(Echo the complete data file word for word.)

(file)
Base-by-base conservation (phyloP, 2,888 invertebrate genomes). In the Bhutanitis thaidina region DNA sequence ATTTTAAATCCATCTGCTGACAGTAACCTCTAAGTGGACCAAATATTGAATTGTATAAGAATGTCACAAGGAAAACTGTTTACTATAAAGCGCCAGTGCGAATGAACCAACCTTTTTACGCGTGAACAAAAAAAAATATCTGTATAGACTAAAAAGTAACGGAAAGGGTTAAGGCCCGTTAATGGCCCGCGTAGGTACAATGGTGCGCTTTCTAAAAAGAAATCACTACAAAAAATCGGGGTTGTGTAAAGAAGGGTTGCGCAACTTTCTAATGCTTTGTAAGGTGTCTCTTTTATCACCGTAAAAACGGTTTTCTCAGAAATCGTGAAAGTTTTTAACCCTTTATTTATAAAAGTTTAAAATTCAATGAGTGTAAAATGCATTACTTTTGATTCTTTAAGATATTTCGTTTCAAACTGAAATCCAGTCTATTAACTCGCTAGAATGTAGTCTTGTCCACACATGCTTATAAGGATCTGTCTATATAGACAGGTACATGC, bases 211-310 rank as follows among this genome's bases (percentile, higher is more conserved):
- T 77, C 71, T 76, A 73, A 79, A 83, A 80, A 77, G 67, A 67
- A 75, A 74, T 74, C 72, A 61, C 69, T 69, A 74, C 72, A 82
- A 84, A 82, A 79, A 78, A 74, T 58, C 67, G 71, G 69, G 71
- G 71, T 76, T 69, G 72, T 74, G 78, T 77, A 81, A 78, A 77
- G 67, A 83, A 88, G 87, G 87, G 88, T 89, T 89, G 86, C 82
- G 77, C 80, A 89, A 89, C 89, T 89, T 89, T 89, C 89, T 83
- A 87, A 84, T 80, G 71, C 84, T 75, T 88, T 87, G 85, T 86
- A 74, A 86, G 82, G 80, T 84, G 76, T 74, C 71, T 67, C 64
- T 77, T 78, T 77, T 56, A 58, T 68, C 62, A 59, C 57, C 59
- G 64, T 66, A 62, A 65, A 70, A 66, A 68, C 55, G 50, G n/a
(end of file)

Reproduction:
Base-by-base conservation (phyloP, 2,888 invertebrate genomes). In the Bhutanitis thaidina region DNA sequence ATTTTAAATCCATCTGCTGACAGTAACCTCTAAGTGGACCAAATATTGAATTGTATAAGAATGTCACAAGGAAAACTGTTTACTATAAAGCGCCAGTGCGAATGAACCAACCTTTTTACGCGTGAACAAAAAAAAATATCTGTATAGACTAAAAAGTAACGGAAAGGGTTAAGGCCCGTTAATGGCCCGCGTAGGTACAATGGTGCGCTTTCTAAAAAGAAATCACTACAAAAAATCGGGGTTGTGTAAAGAAGGGTTGCGCAACTTTCTAATGCTTTGTAAGGTGTCTCTTTTATCACCGTAAAAACGGTTTTCTCAGAAATCGTGAAAGTTTTTAACCCTTTATTTATAAAAGTTTAAAATTCAATGAGTGTAAAATGCATTACTTTTGATTCTTTAAGATATTTCGTTTCAAACTGAAATCCAGTCTATTAACTCGCTAGAATGTAGTCTTGTCCACACATGCTTATAAGGATCTGTCTATATAGACAGGTACATGC, bases 211-310 rank as follows among this genome's bases (percentile, higher is more conserved):
- T 77, C 71, T 76, A 73, A 79, A 83, A 80, A 77, G 67, A 67
- A 75, A 74, T 74, C 72, A 61, C 69, T 69, A 74, C 72, A 82
- A 84, A 82, A 79, A 78, A 74, T 58, C 67, G 71, G 69, G 71
- G 71, T 76, T 69, G 72, T 74, G 78, T 77, A 81, A 78, A 77
- G 67, A 83, A 88, G 87, G 87, G 88, T 89, T 89, G 86, C 82
- G 77, C 80, A 89, A 89, C 89, T 89, T 89, T 89, C 89, T 83
- A 87, A 84, T 80, G 71, C 84, T 75, T 88, T 87, G 85, T 86
- A 74, A 86, G 82, G 80, T 84, G 76, T 74, C 71, T 67, C 64
- T 77, T 78, T 77, T 56, A 58, T 68, C 62, A 59, C 57, C 59
- G 64, T 66, A 62, A 65, A 70, A 66, A 68, C 55, G 50, G n/a